Many valuable text databases on the web have non-crawlable contents that are “hidden” behind search interfaces. Hence traditional search engines do not index this valuable information. One way to facilitate access to “hidden-web” databases is through commercial Yahoo!-like directories, which organize these databases manually into categories that users can browse. Our QProber system automates the classification of searchable text databases (whether their contents are “hidden” or not) by adaptively probing the databases with queries derived from document classifiers, without retrieving any documents. A large-scale experimental evaluation over 130 real web databases indicates that our technique produces highly accurate database classification results using -on average- fewer than 200 queries of four words or less to classify a database (TOIS’03 paper; SIGMOD’01 paper). Interestingly, our technique is attractive to classify even crawlable text databases (i.e., databases whose contents are not “hidden”) as long as search interfaces for the databases are available (IEEE Data Engineering Bulletin’02 paper).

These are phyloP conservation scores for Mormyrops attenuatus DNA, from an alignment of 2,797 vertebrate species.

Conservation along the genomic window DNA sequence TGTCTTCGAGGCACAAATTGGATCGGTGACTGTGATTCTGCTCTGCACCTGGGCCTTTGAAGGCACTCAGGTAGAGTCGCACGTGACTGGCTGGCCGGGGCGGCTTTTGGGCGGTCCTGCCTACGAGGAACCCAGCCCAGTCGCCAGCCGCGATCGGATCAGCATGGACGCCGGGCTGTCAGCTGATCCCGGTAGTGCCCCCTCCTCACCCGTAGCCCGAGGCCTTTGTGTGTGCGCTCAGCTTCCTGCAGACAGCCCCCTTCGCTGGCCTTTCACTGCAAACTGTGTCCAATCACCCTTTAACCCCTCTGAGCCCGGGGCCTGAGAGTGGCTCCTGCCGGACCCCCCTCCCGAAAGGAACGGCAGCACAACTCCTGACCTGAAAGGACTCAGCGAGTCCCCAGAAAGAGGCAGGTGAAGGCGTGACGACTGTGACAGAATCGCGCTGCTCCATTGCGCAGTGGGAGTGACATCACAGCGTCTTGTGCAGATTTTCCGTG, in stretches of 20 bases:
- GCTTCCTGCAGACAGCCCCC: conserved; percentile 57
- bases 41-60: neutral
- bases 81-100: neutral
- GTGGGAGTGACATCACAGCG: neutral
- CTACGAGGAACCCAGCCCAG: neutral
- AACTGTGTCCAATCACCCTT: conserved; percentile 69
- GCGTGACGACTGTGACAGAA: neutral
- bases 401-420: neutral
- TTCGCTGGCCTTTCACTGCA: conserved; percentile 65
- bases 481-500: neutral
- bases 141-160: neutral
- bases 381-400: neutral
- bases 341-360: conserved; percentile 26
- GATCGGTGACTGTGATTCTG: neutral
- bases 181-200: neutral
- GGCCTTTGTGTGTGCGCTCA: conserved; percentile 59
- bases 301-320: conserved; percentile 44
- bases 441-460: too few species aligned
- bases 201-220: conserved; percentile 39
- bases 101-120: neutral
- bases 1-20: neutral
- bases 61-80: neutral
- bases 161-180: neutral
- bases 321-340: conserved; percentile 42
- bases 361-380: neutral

An alternative way to facilitate access to text databases is through “metasearchers,” which provide a unified query interface to search many databases at once. For efficiency, a critical task for a metasearcher is the selection of the most promising databases to search for a query, a task that typically relies on statistical summaries of the database contents. We derive content summaries from searchable text databases by exploiting our probing-based classification algorithm to adaptively zoom in on and extract documents that are representative of the topic coverage of the databases. We can then build content summaries from these topically-focused document samples. A large-scale experimental evaluation over a variety of databases indicates that our content-summary construction technique is efficient and produces more accurate summaries than those from previously proposed strategies (VLDB’02 paper, SIGMOD’04 paper).